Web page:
A seminar in Stockholm tomorrow will treat the question, “What are the most important unanswered questions in the humanities and social sciences?”. In my opinion, the most important ones are “How can peace, prosperity and democracy be established in countries where they are lacking?”. And historian Arne Jarrick (whom I met last week at Alan Sokal’s talk) agrees. In yesterday’s Dagens Nyheter he’s quoted as saying (and I translate),
To build a bridge you need technological knowledge. To bomb the bridge you need technological knowledge. But to understand why the bridge was bombed and how to save societies where such things have happened, you need other kinds of science.
Now, what kinds of science is he referring to? Perhaps he means history. But very few historians work with such issues. In fact, almost all research that aims to help build peace, prosperity and democracy is conducted within the Faculty of Social Science. Not the Faculty of Humanities. Let’s be honest: we’re looking at political science, national economics, foreign aid studies and conflict studies. Not cinema studies or Russian lang & lit or bloody archaeology.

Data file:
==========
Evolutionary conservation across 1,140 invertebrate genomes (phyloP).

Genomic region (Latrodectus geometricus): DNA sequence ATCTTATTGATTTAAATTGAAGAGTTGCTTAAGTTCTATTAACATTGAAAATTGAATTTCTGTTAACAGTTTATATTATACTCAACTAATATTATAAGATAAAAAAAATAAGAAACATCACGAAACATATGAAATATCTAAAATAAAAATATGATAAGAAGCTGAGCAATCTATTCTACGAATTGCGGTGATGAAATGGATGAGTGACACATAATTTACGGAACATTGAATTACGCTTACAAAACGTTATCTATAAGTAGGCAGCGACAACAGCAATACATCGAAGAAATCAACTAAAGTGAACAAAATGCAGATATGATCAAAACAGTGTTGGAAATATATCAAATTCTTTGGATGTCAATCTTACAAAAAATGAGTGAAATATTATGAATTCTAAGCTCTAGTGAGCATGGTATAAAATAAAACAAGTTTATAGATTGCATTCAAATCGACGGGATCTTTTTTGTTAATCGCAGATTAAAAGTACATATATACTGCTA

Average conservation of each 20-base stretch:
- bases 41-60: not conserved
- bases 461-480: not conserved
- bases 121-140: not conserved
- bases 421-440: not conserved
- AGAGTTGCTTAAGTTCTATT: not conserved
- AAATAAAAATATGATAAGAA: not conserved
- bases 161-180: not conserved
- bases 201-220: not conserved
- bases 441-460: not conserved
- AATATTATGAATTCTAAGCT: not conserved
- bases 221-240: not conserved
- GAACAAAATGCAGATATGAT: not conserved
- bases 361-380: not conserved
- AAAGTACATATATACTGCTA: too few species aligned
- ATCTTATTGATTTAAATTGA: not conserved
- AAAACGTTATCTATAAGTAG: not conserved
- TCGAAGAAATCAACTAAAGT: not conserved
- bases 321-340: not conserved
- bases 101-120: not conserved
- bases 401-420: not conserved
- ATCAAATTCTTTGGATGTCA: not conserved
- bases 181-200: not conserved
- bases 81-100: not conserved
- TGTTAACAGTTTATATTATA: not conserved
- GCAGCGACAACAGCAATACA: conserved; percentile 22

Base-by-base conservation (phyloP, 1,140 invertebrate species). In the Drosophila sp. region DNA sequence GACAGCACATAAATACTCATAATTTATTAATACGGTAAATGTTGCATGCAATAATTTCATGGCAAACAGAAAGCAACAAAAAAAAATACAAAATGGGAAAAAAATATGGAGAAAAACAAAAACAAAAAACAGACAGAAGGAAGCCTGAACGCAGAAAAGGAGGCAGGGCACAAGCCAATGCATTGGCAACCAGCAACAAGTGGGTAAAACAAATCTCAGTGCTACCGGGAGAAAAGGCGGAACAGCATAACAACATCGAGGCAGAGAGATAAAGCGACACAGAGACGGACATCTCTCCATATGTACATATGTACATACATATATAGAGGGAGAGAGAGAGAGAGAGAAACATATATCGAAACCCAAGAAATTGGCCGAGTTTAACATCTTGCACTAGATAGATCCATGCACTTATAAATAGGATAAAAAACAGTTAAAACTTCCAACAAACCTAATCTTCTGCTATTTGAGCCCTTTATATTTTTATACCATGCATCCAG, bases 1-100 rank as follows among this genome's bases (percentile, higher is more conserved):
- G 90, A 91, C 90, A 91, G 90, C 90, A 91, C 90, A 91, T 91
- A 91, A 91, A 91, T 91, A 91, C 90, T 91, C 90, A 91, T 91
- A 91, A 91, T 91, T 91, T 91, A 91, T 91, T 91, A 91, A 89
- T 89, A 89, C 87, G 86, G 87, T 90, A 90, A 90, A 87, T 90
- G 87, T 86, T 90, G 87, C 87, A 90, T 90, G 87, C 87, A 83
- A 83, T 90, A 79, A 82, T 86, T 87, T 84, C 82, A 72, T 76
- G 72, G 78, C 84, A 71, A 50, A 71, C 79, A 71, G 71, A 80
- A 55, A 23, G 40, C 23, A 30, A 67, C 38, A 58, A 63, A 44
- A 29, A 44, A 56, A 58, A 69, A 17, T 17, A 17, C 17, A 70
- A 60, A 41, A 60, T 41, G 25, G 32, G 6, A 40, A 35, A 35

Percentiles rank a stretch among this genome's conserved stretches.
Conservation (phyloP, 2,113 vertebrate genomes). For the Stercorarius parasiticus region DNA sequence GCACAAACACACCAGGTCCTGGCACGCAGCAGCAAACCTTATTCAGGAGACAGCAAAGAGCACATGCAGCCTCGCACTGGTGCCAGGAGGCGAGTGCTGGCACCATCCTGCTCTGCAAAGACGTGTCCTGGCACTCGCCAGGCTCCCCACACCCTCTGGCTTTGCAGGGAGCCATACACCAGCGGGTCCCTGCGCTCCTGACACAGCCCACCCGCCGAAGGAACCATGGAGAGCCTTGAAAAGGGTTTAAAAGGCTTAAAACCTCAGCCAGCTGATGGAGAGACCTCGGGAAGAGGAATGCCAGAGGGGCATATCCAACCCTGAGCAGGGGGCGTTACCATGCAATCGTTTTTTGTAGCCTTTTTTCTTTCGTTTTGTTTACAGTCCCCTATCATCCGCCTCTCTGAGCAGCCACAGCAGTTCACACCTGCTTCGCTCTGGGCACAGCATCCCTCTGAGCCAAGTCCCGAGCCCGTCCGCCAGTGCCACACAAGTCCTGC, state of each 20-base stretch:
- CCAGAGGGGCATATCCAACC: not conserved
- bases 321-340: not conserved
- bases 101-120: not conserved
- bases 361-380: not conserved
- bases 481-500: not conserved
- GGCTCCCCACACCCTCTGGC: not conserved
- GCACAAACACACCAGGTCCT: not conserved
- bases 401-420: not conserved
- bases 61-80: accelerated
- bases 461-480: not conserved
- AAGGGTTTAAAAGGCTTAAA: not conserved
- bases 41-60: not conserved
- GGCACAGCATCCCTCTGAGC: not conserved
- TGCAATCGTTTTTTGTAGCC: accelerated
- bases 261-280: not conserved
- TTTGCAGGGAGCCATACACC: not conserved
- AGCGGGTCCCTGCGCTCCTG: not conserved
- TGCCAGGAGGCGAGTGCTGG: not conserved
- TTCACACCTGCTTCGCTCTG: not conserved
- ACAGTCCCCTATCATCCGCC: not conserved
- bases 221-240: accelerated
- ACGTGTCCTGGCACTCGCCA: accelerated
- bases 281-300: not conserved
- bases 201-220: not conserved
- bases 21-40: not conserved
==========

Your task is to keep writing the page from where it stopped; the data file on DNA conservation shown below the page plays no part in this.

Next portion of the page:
So in my opinion, the seminar’s question doesn’t apply to the humanities. We have no important issues. We have only fun ones. The choice of what questions archaeology should pursue, for instance, is not dictated by societal importance. We pursue lines of inquiry that we find fun or trendy or likely to get funded because someone with money deludes themself into seeing them as important. Whether I study the Iron Age in one part of the country or the Bronze Age in another is not important in any reasonable sense of the word. But I try to keep my output fun for those who take an interest in such things. I certainly wouldn’t bother if I wasn’t having fun.